There’s also the LP releases with full page reproductions of the front and back covers. The first, Jerry Lee Lewis, had Sam Phillips providing sleeve notes, “.... a little unusual for a record manufacturer to write his own liner notes for an artist’s album. But in this case, Jerry Lee Lewis’ first LP, I want to express personally how proud Sun Record Company is too present this fabulous showman in his interpretation of a variety of songs” while the second, Jerry Lee’s Greatest, provided brief biography albeit with a promotional slant.
The book concludes with Jerry Lee’s final session at Sun, on August 28, 1963, where he recorded One Minute Past Eternity (3), Invitation To Your Party (9), I Can’t Seem To Say Goodbye (2) and Carry Me Back to Old Virginia (7) and, like previous sessions, the discs feature false starts and moments of studio chat and, with the last named song, an extended master. And, as the author notes, it might have been the end of his association with the famed label, but he was back in Phillips’ Nashville studio a month later, this time recording for Smash Records.
Of course this only covers a small section of what’s to be discovered in the book – lots more spread over 46 pages of small text followed by a full discography, cd and cross-referenced track listings. The book is divided into two sections (named Acts) with various subdivisions (Scenes), all titled with quotations from John Milton’s “Paradise Lost”, “a very much older tale about a fallen angel” writes Andrew McRae, adding that “not all readers will agree with the author’s assessment of the merit of certain recordings”.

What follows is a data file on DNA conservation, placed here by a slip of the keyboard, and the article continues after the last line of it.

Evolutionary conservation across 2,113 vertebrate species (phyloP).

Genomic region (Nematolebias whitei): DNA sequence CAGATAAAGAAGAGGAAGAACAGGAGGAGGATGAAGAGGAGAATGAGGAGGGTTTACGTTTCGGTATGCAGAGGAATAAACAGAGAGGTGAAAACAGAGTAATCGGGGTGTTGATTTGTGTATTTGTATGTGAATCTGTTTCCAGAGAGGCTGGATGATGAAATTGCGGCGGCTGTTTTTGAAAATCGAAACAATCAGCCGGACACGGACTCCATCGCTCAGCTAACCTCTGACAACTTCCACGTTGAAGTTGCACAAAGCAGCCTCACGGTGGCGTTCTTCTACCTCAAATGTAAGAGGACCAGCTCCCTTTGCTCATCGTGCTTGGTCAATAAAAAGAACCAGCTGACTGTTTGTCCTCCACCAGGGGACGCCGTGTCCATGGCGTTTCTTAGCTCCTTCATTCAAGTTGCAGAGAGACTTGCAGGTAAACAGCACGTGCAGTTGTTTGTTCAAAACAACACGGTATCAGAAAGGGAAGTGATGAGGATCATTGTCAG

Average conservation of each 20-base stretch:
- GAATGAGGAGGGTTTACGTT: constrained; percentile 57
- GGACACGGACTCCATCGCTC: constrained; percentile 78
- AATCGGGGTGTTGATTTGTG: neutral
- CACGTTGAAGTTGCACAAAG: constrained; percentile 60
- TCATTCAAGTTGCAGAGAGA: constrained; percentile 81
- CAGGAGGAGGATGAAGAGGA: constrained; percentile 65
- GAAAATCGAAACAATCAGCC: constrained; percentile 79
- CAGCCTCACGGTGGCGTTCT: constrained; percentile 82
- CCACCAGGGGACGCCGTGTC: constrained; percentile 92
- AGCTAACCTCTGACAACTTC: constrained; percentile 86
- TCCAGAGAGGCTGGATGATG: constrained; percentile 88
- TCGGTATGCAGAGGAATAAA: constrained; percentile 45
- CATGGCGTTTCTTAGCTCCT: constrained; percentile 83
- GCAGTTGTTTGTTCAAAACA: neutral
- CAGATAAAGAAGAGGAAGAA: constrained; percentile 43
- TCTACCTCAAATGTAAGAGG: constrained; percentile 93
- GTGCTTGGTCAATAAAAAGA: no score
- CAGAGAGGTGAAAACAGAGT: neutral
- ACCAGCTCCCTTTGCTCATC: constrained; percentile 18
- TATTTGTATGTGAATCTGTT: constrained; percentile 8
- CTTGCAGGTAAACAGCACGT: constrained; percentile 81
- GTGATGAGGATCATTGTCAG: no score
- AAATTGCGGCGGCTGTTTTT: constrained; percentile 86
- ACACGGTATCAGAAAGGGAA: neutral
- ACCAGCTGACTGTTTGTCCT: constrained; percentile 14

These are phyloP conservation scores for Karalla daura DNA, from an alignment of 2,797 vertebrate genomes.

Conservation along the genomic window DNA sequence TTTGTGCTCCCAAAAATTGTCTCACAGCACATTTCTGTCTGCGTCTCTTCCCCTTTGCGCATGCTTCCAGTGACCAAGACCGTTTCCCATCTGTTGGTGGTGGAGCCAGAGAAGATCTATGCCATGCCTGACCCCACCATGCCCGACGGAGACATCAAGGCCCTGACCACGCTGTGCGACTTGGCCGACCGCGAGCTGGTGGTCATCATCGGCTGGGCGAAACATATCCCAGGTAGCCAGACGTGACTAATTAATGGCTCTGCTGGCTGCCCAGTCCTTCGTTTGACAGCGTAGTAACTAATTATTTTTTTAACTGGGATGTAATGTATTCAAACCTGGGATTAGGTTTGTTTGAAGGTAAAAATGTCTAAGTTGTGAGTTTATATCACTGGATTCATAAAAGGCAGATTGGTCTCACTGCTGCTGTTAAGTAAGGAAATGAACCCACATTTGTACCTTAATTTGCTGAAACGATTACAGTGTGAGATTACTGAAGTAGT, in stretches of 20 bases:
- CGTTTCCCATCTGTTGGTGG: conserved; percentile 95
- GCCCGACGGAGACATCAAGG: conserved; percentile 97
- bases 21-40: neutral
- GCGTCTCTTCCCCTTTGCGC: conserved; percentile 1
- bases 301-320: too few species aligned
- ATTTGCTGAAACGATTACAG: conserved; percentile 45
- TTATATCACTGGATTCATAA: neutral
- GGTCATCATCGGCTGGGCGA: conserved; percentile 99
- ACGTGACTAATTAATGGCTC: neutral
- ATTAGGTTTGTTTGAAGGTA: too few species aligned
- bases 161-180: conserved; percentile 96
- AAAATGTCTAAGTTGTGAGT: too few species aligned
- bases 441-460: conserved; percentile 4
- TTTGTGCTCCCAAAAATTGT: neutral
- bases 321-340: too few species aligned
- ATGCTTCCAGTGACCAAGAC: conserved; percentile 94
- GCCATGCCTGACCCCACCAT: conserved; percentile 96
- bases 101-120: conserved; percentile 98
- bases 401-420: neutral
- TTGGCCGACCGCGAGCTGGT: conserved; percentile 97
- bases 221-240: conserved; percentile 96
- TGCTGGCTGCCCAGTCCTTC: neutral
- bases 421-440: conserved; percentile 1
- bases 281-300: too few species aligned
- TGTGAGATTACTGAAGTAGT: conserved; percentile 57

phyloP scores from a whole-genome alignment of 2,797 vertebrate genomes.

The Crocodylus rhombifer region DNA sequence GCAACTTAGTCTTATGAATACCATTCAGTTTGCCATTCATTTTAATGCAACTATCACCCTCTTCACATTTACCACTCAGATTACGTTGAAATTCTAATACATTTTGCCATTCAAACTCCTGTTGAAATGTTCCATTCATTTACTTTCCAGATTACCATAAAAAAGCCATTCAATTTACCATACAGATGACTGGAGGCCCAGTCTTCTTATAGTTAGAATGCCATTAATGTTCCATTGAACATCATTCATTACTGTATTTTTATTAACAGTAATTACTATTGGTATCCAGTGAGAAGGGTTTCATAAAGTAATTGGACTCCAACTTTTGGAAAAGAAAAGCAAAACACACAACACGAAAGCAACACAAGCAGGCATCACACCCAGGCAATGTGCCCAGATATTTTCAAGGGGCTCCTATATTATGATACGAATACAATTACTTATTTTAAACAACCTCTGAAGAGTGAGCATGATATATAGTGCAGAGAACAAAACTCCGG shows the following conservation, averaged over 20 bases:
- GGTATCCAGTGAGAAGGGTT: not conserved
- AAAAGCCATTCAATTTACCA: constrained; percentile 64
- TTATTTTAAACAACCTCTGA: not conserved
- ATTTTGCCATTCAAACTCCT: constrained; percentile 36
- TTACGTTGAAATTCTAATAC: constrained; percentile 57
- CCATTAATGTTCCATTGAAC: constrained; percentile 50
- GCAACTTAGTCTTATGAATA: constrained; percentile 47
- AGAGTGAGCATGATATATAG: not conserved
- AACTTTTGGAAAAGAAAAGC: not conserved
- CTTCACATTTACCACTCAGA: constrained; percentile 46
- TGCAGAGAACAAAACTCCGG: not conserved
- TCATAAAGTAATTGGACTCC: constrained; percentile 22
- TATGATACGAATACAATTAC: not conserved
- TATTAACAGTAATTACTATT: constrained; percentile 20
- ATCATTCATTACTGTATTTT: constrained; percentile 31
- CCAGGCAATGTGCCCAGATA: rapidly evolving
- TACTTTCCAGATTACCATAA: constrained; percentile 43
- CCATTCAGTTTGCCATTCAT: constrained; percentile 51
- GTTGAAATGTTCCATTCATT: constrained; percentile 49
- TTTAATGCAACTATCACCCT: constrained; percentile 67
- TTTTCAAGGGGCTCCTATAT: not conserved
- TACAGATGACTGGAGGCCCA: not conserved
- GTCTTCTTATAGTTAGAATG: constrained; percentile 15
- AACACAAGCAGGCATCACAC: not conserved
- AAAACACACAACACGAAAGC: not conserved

So, as the first book fully details the recordings and the songs, the second book – titled Anecdotes and Illustrations – covers other aspects of Jerry Lee Lewis’ life and career during the Sun years, with photographs collected over 55 years by Pierre Pennone, “a sort of fan scrapbook” he says.
With over 400 pictures, combined with newspaper clippings and comments from people associated with The Killer, each year is prefixed with a timeline of events that lists such items as concerts, tour dates, tv appearances and recording sessions. It commences in 1957 and among that year’s activities were touring with Wanda Jackson, Johnny Cash and Carl Perkins, appearances on the Steve Allen, Big Beat and American Bandstand tv shows, and the preview of Jamboree, the movie that also featured Fats Domino, Buddy Knox and Jimmy Bowen among the rock ‘n’ roll star line-up.